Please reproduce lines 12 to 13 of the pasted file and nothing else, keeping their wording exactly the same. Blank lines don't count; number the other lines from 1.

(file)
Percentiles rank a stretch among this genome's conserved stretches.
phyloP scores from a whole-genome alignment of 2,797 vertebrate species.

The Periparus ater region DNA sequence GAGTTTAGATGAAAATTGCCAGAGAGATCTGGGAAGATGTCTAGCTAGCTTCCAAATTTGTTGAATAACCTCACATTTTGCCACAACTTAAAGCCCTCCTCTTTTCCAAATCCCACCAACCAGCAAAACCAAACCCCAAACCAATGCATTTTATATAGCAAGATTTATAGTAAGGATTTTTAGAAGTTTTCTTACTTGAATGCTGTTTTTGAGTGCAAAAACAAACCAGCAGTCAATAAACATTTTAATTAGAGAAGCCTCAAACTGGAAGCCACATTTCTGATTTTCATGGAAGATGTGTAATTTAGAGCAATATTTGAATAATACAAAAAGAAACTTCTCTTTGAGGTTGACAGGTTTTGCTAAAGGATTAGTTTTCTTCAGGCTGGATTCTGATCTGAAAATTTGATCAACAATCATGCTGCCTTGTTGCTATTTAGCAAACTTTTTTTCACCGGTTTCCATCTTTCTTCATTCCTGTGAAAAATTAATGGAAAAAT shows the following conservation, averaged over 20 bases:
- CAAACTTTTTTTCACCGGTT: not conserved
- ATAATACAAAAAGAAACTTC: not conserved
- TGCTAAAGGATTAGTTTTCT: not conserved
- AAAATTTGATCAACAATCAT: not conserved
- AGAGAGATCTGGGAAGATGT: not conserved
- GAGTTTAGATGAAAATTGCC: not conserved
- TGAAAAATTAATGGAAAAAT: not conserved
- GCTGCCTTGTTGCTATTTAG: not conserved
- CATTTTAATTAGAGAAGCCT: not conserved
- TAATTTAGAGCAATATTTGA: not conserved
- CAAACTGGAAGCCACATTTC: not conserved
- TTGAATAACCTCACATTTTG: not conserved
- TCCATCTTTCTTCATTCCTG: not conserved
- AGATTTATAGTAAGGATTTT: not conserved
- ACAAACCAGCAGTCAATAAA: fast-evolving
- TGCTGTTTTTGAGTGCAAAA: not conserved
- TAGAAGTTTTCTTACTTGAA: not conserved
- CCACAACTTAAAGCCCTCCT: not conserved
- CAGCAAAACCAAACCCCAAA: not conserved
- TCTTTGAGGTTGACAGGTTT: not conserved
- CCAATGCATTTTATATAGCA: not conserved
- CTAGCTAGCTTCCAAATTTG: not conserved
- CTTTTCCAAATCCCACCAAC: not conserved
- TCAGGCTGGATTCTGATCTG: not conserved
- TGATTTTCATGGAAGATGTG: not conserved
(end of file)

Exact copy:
- CATTTTAATTAGAGAAGCCT: not conserved
- TAATTTAGAGCAATATTTGA: not conserved